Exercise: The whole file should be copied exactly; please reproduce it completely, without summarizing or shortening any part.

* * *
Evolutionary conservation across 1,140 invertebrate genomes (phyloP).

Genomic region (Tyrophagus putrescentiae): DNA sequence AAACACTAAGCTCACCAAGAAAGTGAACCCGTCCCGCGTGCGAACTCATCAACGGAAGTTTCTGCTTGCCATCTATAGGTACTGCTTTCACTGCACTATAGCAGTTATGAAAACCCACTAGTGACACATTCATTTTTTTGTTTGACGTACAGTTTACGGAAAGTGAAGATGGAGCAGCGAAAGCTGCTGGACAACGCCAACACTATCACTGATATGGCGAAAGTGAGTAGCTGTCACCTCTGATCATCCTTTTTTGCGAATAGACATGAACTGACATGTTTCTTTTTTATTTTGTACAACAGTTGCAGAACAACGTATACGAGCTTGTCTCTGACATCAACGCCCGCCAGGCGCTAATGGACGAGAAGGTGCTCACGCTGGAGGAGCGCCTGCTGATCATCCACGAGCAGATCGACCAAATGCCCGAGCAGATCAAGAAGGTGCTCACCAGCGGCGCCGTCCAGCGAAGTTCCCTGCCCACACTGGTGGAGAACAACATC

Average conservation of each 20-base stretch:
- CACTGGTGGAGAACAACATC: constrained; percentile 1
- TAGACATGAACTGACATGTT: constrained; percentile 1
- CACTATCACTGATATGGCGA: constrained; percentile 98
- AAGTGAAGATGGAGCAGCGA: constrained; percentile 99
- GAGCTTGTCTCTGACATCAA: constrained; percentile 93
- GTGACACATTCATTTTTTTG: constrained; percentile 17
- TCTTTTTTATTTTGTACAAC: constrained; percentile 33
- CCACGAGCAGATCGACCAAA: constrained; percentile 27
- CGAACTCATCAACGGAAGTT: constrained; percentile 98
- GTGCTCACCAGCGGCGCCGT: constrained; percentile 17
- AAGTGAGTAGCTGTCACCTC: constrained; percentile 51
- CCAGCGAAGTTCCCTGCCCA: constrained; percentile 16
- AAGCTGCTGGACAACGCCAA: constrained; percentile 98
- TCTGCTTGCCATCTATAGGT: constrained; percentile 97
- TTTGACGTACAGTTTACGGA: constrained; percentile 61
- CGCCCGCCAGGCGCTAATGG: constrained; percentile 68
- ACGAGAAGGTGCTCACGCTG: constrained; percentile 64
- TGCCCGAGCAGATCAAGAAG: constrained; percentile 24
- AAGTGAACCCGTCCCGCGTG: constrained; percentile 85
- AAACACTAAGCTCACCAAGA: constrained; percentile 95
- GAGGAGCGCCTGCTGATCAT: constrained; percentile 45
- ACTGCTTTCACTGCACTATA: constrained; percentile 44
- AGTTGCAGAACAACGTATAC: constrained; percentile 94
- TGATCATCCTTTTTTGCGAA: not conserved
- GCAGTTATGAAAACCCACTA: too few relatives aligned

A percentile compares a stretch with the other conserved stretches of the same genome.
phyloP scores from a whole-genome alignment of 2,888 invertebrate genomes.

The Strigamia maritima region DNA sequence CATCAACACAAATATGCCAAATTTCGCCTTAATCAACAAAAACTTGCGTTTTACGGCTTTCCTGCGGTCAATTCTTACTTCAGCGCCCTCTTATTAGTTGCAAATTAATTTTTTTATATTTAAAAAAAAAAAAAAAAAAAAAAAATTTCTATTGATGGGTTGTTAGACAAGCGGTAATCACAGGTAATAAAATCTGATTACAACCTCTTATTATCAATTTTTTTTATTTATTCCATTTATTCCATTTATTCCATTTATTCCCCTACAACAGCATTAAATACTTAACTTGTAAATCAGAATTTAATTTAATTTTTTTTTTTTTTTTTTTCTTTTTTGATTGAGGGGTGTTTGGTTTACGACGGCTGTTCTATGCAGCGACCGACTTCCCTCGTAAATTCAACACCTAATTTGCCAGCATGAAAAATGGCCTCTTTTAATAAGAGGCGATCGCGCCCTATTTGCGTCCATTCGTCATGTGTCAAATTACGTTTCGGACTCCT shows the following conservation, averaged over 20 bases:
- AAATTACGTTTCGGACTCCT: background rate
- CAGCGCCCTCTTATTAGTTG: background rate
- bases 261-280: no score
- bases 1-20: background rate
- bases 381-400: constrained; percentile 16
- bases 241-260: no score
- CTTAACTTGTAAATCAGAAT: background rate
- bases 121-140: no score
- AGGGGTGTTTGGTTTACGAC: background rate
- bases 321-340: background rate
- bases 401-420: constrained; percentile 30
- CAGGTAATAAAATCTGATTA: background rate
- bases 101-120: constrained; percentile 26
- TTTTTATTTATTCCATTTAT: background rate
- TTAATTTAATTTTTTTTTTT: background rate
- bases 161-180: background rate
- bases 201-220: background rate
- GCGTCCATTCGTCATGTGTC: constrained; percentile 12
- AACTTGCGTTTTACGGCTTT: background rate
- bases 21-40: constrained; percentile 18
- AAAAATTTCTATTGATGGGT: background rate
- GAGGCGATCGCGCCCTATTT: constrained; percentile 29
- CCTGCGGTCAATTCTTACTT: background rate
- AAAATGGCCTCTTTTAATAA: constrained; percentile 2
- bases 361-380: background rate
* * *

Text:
Evolutionary conservation across 1,140 invertebrate genomes (phyloP).

Genomic region (Tyrophagus putrescentiae): DNA sequence AAACACTAAGCTCACCAAGAAAGTGAACCCGTCCCGCGTGCGAACTCATCAACGGAAGTTTCTGCTTGCCATCTATAGGTACTGCTTTCACTGCACTATAGCAGTTATGAAAACCCACTAGTGACACATTCATTTTTTTGTTTGACGTACAGTTTACGGAAAGTGAAGATGGAGCAGCGAAAGCTGCTGGACAACGCCAACACTATCACTGATATGGCGAAAGTGAGTAGCTGTCACCTCTGATCATCCTTTTTTGCGAATAGACATGAACTGACATGTTTCTTTTTTATTTTGTACAACAGTTGCAGAACAACGTATACGAGCTTGTCTCTGACATCAACGCCCGCCAGGCGCTAATGGACGAGAAGGTGCTCACGCTGGAGGAGCGCCTGCTGATCATCCACGAGCAGATCGACCAAATGCCCGAGCAGATCAAGAAGGTGCTCACCAGCGGCGCCGTCCAGCGAAGTTCCCTGCCCACACTGGTGGAGAACAACATC

Average conservation of each 20-base stretch:
- CACTGGTGGAGAACAACATC: constrained; percentile 1
- TAGACATGAACTGACATGTT: constrained; percentile 1
- CACTATCACTGATATGGCGA: constrained; percentile 98
- AAGTGAAGATGGAGCAGCGA: constrained; percentile 99
- GAGCTTGTCTCTGACATCAA: constrained; percentile 93
- GTGACACATTCATTTTTTTG: constrained; percentile 17
- TCTTTTTTATTTTGTACAAC: constrained; percentile 33
- CCACGAGCAGATCGACCAAA: constrained; percentile 27
- CGAACTCATCAACGGAAGTT: constrained; percentile 98
- GTGCTCACCAGCGGCGCCGT: constrained; percentile 17
- AAGTGAGTAGCTGTCACCTC: constrained; percentile 51
- CCAGCGAAGTTCCCTGCCCA: constrained; percentile 16
- AAGCTGCTGGACAACGCCAA: constrained; percentile 98
- TCTGCTTGCCATCTATAGGT: constrained; percentile 97
- TTTGACGTACAGTTTACGGA: constrained; percentile 61
- CGCCCGCCAGGCGCTAATGG: constrained; percentile 68
- ACGAGAAGGTGCTCACGCTG: constrained; percentile 64
- TGCCCGAGCAGATCAAGAAG: constrained; percentile 24
- AAGTGAACCCGTCCCGCGTG: constrained; percentile 85
- AAACACTAAGCTCACCAAGA: constrained; percentile 95
- GAGGAGCGCCTGCTGATCAT: constrained; percentile 45
- ACTGCTTTCACTGCACTATA: constrained; percentile 44
- AGTTGCAGAACAACGTATAC: constrained; percentile 94
- TGATCATCCTTTTTTGCGAA: not conserved
- GCAGTTATGAAAACCCACTA: too few relatives aligned

A percentile compares a stretch with the other conserved stretches of the same genome.
phyloP scores from a whole-genome alignment of 2,888 invertebrate genomes.

The Strigamia maritima region DNA sequence CATCAACACAAATATGCCAAATTTCGCCTTAATCAACAAAAACTTGCGTTTTACGGCTTTCCTGCGGTCAATTCTTACTTCAGCGCCCTCTTATTAGTTGCAAATTAATTTTTTTATATTTAAAAAAAAAAAAAAAAAAAAAAAATTTCTATTGATGGGTTGTTAGACAAGCGGTAATCACAGGTAATAAAATCTGATTACAACCTCTTATTATCAATTTTTTTTATTTATTCCATTTATTCCATTTATTCCATTTATTCCCCTACAACAGCATTAAATACTTAACTTGTAAATCAGAATTTAATTTAATTTTTTTTTTTTTTTTTTTCTTTTTTGATTGAGGGGTGTTTGGTTTACGACGGCTGTTCTATGCAGCGACCGACTTCCCTCGTAAATTCAACACCTAATTTGCCAGCATGAAAAATGGCCTCTTTTAATAAGAGGCGATCGCGCCCTATTTGCGTCCATTCGTCATGTGTCAAATTACGTTTCGGACTCCT shows the following conservation, averaged over 20 bases:
- AAATTACGTTTCGGACTCCT: background rate
- CAGCGCCCTCTTATTAGTTG: background rate
- bases 261-280: no score
- bases 1-20: background rate
- bases 381-400: constrained; percentile 16
- bases 241-260: no score
- CTTAACTTGTAAATCAGAAT: background rate
- bases 121-140: no score
- AGGGGTGTTTGGTTTACGAC: background rate
- bases 321-340: background rate
- bases 401-420: constrained; percentile 30
- CAGGTAATAAAATCTGATTA: background rate
- bases 101-120: constrained; percentile 26
- TTTTTATTTATTCCATTTAT: background rate
- TTAATTTAATTTTTTTTTTT: background rate
- bases 161-180: background rate
- bases 201-220: background rate
- GCGTCCATTCGTCATGTGTC: constrained; percentile 12
- AACTTGCGTTTTACGGCTTT: background rate
- bases 21-40: constrained; percentile 18
- AAAAATTTCTATTGATGGGT: background rate
- GAGGCGATCGCGCCCTATTT: constrained; percentile 29
- CCTGCGGTCAATTCTTACTT: background rate
- AAAATGGCCTCTTTTAATAA: constrained; percentile 2
- bases 361-380: background rate